Sami Zayn beat AJ Styles and Jeff Hardy to win the Intercontinental title at Clash of Champions on Sunday night.
Actually, he'll tell you he 'successfully defended' the belt - rather than winning it - because he claims never to have lost it in the first place.
In Zayn's absence, Hardy and Styles both had runs with the title, but there's no doubting 'The Underdog from the Underground' is now the undisputed champ.
For a while now, Sami's character has been that of a cowardly, annoying heel and he plays it to perfection.
That's what made the whole squabble over 'who the real IC champion is' a success. But while being annoying is great for a heel character on television, it's not ideal in the locker room.
Speaking recently on the 'The New Day: Feel The Power' podcast, Zayn opened up about how, when he first joined WWE, some backstage found him annoying and immature.
That perception led to management getting involved and him changing his own behaviour.
"WWE made me aware of some of my own actions. I came in and the big mantra was perception is reality," Zayn said, per WrestlingNews.
"Even though I was 28 when I got there, I don’t think I was a fully mature person in some ways. I don’t think I was fully aware that I had my interpretation of what I thought I was and then there were a lot of people who didn’t agree with that.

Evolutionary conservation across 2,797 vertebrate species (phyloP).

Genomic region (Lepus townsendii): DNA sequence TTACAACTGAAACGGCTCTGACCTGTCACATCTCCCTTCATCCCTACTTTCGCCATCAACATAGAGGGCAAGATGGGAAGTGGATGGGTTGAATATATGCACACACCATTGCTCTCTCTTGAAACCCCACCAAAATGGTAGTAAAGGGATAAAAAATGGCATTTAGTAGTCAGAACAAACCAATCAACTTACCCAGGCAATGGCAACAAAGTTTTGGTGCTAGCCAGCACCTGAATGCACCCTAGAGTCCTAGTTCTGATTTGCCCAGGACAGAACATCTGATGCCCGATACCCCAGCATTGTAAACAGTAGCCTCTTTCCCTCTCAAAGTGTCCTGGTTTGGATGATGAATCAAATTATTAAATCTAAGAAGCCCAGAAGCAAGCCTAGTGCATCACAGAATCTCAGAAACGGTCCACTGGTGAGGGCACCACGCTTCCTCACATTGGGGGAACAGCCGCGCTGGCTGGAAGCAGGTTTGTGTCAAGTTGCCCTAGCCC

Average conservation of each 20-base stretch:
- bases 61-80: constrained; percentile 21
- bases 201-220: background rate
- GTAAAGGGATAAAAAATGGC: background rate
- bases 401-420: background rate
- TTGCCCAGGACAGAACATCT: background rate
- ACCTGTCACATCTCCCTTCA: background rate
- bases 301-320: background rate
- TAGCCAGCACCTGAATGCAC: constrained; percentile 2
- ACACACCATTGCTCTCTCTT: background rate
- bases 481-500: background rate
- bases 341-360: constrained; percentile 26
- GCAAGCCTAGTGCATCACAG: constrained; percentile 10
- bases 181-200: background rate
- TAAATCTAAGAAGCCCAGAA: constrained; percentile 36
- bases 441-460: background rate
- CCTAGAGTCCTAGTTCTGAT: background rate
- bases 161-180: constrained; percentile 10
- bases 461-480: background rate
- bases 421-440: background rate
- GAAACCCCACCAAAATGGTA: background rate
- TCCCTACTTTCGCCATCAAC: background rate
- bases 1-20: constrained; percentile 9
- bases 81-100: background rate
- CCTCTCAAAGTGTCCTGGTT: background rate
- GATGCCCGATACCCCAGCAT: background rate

"I see myself one way and they are seeing me in a very different way. It made me a lot more aware of how my actions are perceived by people who are not me.
"For example, what I might perceive as fun-loving, let’s have some fun chat on the bus might be perceived as annoying. I always only looked through my own lens, but being around these people with all these different points of view starts making you look at yourself through their lens."
Zayn then went on to explain how different the WWE locker room is compared to the independent scene.
"On the independents, it’s a very different mindset. We are all just buddies. I would not call it a competitive environment," he continued.
"Everybody wanted to have great matches, but it’s not like you viewed the other person as a threat.
"When you come to WWE, especially back then, it’s different now, but it fostered a culture that the person sitting next to you was not your friend.
"He was a threat to your success. It was the culture at the time. I remember struggling with that."
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